Just in case... That phrase kept echoing in his head: Just in case. That was all he'd been able to say. They kept asking him for a reason and that's all he could say. Just in case.
In case what? they asked him.
He remembered when he'd taken them. That morning, right after his mom had died, when he'd felt like his heart had been ripped out of his chest. He'd taken them because her name was on the bottles. He'd taken them because he thought they might make his pain go away.
Just in case.
"In case I couldn't do this anymore," he had told them finally.
Do what? they asked him.
"Do this," he'd said, gesturing around him. "Do any of this. Be here. Be... alive."
Even as he said the words he knew it was the exact wrong thing to say. And just like that, he knew what was going to happen.
He was put on suicide watch. This meant they went through his things with more vigor, removing the shoelaces from his shoes and his belts and ties and anything metal, which meant his school bag was staying in the staff office. His room upstairs already didn't have a door, this was standard, everyone changed in the bathrooms, which didn't have locks. A staff person would knock on the door every five minutes while he was in there, and he had to answer or they would come in to make sure he wasn't trying to kill himself. Suicide watch would last twenty-four hours, and then he would talk to a counselor, and if all went well, he would sign something called a safety contract and have his normal privileges.
If things didn't go well, they would bring him to the hospital to be evaluated.
They also took his phone. Phones were generally allowed during the day, but at night all the residents had to relinquish their connections to the outside world. There was a "charging station" in the staff office. "If someone needs to contact you in an emergency, they'll have to call the house number." Ryan didn't know the house number, and now he didn't even have the opportunity to give that number to anyone else.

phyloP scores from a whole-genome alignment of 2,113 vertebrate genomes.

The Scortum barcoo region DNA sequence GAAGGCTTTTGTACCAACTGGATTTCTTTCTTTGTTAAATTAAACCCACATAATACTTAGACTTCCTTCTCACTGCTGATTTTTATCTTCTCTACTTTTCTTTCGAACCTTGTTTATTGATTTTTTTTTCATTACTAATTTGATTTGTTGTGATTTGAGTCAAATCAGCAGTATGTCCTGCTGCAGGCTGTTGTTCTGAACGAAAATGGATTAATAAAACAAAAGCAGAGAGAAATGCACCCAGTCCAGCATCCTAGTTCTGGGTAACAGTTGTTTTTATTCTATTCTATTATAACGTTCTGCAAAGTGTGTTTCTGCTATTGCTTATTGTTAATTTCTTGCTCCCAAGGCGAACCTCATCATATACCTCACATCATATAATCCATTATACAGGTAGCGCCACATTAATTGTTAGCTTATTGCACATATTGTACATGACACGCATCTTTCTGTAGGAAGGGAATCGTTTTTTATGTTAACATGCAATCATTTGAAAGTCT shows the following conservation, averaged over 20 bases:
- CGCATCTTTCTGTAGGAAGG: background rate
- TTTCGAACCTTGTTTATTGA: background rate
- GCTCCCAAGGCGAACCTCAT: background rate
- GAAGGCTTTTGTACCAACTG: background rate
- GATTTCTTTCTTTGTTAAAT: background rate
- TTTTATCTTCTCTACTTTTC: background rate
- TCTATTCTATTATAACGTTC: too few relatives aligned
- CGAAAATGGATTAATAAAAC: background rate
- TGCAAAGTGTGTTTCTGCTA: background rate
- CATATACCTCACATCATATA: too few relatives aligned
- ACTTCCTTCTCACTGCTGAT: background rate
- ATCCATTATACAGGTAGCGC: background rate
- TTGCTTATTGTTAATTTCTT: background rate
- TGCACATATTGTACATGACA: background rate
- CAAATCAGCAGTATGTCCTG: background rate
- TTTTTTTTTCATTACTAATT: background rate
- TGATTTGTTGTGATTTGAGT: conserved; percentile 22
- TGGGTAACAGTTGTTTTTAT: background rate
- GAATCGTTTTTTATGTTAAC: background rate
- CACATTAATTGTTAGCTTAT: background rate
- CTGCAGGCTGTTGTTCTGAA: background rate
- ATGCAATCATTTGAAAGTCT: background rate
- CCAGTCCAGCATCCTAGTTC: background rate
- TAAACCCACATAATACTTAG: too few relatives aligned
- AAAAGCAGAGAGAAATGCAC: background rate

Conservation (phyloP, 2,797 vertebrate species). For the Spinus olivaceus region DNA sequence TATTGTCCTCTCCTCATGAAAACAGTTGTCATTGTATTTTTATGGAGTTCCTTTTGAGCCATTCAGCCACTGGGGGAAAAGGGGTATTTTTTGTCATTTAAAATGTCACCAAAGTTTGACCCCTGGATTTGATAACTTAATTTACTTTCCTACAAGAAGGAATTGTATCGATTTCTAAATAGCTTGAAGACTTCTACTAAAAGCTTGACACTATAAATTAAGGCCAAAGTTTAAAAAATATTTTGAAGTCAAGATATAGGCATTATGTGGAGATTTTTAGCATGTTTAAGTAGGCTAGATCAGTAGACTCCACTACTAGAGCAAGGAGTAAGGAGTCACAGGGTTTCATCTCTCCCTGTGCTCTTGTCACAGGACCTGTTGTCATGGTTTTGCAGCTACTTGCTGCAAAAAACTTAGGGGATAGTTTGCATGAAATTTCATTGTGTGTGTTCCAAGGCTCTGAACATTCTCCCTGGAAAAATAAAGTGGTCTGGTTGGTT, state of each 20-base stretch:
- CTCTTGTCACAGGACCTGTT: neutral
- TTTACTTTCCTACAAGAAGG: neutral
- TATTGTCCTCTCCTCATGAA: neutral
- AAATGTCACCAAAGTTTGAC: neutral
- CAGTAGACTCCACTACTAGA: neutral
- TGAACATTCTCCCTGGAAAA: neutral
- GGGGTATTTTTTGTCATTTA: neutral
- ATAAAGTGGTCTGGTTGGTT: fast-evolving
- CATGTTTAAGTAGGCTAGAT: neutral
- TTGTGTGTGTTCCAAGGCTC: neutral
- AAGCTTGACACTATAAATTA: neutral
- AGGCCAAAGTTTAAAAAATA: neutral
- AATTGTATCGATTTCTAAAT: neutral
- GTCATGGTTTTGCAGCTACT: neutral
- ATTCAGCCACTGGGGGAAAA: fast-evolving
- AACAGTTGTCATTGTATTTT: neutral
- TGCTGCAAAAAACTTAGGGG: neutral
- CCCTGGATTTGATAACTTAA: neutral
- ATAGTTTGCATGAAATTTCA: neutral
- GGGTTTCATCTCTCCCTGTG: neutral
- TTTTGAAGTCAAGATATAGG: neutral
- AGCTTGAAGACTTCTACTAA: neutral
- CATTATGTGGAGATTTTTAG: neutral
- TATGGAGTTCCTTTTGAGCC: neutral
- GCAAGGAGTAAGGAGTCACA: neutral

Not that there was really anyone else who would need to contact him for an emergency. It was yet another reminder that it was just him, alone in the world.
He spent the rest of that night, after sitting at the dinner table eating nothing, lying on his new bed. The mattress was thin and the sheets smelled funny. His side of the room was bare. He hadn't thought about bringing posters to hang up, and the only picture he'd brought was in a metal frame so that was locked up in the staff office. His roommate, Pete, had made a wallpaper out of posters: Star Wars seemed to be his favorite thing. Ryan supposed posters of anything would at least hide the scuff marks on the white paint and make it look less like a prison cell.
At least Pete spent most of his time with a pair of big headphones over his ears, so Ryan didn't have to try to talk to him. It made Ryan wonder how many roommates Pete had gone through, if he wasn't at all curious about Ryan. Then again, Ryan wasn't especially curious about Pete.
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Waiting RoomTeen Fiction
Everyone at school knows Andrew Jackson Jennings. Lost an arm in a car accident. Openly gay. Future school shooter. Everyone at school knows Ryan Sullivan. Football captain. Nice guy. Future valedictorian. When Andrew ends up in therapy after writin...